By Michael J. Panter
Like Kevin Asadi and other residents, I recently received the letter from Senate candidate Vin Gopal which denounces the Assessment Demonstration Program (the “ADP”), implemented in 2013, as the source of high property taxes.
Since I have run in four state elections in Monmouth County, I have been in Mr. Gopal’s shoes. Political operatives refer to the weeks before an election as the “silly season”, since candidates will say almost anything about their opponents to generate a headline.
However, there is a line which should never be crossed – candidates should not issue false or misleading information, since it not only subjects them to legal liability, but most importantly, it does a disservice to taxpayers.
I sincerely doubt that Mr. Gopal authored this letter himself, although he is ultimately responsible for its content. I’ve spoken with his supporters who describe him as a bright and thoughtful individual, and this letter was not the work of someone possessing those characteristics.
Like all candidates, Mr. Gopal’s campaign was likely handed two notebooks from his consultants. Polling, which confirmed that property taxes are the paramount issue to voters, and opposition research containing a detailed analysis of Sen. Beck’s voting history.
The singular goal is to then connect Sen. Beck’s votes to high property taxes in any way possible.
The staffer who likely penned the letter for that purpose clearly had no understanding of the property tax system or the ADP, as Mr. Aladi eloquently described in his response.
Since this letter also included a thinly-veiled attack on a local business I founded and one of our partners (without naming either), I felt compelled to correct Mr. Gopal’s false and misleading statements. I didn’t want to do this, since I have gone to great lengths to stay out of the political sandbox since my last Assembly term ended in 2008.
First, the letter clumsily blames “massive property tax increases” on the ADP, to lay the groundwork for its attack on Sen. Beck by linking her to this program. The only problem with those statements is that the ADP has been a resounding success.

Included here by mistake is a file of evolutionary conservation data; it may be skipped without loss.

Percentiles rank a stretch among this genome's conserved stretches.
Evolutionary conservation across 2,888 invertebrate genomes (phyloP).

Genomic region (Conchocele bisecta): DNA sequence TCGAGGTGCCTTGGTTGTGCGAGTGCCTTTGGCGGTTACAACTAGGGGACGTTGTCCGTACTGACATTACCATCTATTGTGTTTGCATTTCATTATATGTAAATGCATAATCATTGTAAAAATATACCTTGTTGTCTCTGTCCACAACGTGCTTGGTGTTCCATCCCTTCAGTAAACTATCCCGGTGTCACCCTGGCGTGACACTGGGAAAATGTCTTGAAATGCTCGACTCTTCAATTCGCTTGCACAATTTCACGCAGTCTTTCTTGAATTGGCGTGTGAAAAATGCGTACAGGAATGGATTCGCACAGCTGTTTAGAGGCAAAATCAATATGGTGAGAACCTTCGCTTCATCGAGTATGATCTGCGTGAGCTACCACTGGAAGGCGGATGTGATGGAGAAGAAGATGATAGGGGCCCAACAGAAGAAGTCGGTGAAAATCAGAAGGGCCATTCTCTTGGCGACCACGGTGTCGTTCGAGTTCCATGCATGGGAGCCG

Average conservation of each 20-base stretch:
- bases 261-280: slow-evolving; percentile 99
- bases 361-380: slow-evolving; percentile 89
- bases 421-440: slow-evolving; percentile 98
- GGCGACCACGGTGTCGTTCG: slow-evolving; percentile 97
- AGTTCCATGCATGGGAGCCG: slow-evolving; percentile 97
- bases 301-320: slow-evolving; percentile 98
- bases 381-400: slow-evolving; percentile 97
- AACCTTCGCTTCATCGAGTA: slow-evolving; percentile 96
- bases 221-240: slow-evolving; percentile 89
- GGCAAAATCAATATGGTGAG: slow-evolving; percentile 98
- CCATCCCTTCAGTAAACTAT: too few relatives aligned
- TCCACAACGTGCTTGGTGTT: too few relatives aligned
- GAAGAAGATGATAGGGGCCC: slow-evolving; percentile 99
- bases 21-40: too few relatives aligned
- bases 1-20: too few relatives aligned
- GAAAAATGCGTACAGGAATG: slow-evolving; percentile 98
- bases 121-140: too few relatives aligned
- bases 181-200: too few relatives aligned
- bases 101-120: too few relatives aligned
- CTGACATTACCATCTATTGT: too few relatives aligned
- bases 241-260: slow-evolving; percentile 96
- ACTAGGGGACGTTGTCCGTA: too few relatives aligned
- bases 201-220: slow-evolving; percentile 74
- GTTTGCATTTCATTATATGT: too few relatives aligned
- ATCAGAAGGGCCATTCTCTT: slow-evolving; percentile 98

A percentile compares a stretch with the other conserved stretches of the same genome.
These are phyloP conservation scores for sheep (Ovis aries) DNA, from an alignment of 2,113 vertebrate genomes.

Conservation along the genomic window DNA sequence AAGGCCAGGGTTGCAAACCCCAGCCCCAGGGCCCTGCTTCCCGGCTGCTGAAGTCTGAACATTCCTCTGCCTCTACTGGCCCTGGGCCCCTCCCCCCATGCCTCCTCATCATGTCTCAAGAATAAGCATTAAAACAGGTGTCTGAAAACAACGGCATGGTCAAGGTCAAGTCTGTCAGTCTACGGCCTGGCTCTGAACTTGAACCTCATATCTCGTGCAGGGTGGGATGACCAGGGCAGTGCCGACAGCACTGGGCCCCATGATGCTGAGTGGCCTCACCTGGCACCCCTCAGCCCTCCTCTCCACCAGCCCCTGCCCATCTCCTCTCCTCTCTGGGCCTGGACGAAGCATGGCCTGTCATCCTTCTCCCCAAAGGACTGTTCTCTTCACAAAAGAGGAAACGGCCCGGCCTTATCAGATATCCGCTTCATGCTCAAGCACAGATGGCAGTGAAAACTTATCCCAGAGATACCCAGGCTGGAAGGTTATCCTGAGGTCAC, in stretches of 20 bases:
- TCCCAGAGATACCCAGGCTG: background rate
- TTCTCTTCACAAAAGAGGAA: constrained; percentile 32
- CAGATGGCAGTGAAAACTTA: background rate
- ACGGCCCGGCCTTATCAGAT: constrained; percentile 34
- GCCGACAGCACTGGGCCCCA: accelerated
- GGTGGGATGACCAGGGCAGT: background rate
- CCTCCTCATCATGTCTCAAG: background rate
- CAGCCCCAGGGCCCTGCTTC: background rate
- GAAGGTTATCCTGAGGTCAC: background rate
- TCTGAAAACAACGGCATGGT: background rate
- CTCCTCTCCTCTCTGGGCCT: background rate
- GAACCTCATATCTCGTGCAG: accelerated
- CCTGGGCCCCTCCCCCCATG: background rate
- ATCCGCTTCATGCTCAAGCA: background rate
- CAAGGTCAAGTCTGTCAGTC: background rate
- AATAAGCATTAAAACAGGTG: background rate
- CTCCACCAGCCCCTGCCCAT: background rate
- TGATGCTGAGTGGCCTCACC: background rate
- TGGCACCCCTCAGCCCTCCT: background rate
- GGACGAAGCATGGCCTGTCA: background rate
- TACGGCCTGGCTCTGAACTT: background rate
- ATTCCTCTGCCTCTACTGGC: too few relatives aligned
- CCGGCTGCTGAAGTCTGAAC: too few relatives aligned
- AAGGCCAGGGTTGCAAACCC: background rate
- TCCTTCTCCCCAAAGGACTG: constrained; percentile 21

I will not repeat the facts contained in Mr. Asadi’s explanation of how Mr. Gopal’s letter misconstrues both the tax system and the ADP’s reforms, so let me offer some additional facts.
2015 was the first year in which the ADP affected assessments, and it resulted in tax decreases for one-third of Monmouth property owners. While this meant that two-thirds experienced increases, in prior years that figure was nearly 100%.
Countywide, the average tax change (the combination of all increases and decreases) was an increase of $124, or 30% below the 2014 state average. The actual increase was even lower, since much of it resulted from thousands of temporary Superstorm Sandy tax breaks being eliminated.
The ADP also saved taxpayers millions since it required annual assessment corrections to market value, so that appeals became less necessary. From 2008-2014, if even 50% of Monmouth homeowners who filed appeals hired attorneys, they would have paid more than $7 million in legal fees.
The ADP also changed the calendar for municipal budgets and appeal filings, which eliminated costly short-term borrowing by towns to replace (already budgeted) lost revenue from successful appeals.
Some may validly ask “Despite these facts, can Mike Panter be trusted in defending the ADP, when his company has been awarded contracts in that field?”
Great question. If the ADP were discontinued tomorrow, my company would be exponentially more profitable for one simple reason: under the old system, firms like ours are paid fees which are more than 300% higher than we earn for nearly identical projects under the ADP.
This is an additional source of significant taxpayer savings, and as the owner of several properties in Monmouth County, I want those savings to continue.
Second, the letter labels Sen. Beck as the “the architect” of the ADP and states that a partner in my firm “helped Beck craft the ADP” during his service on the Monmouth County Tax Board.
Let me offer some history, and insight into the legislative process.
The former Board member to whom Mr. Gopal referred is Dan Kelly, whom he labels as the “head” of my company, when in fact he is a minority member who only joined the firm the year after he was not re-appointed to the Board.
The development of the ADP began in Monmouth years before Sen. Beck took office, and many years before Mr. Kelly served on the Board.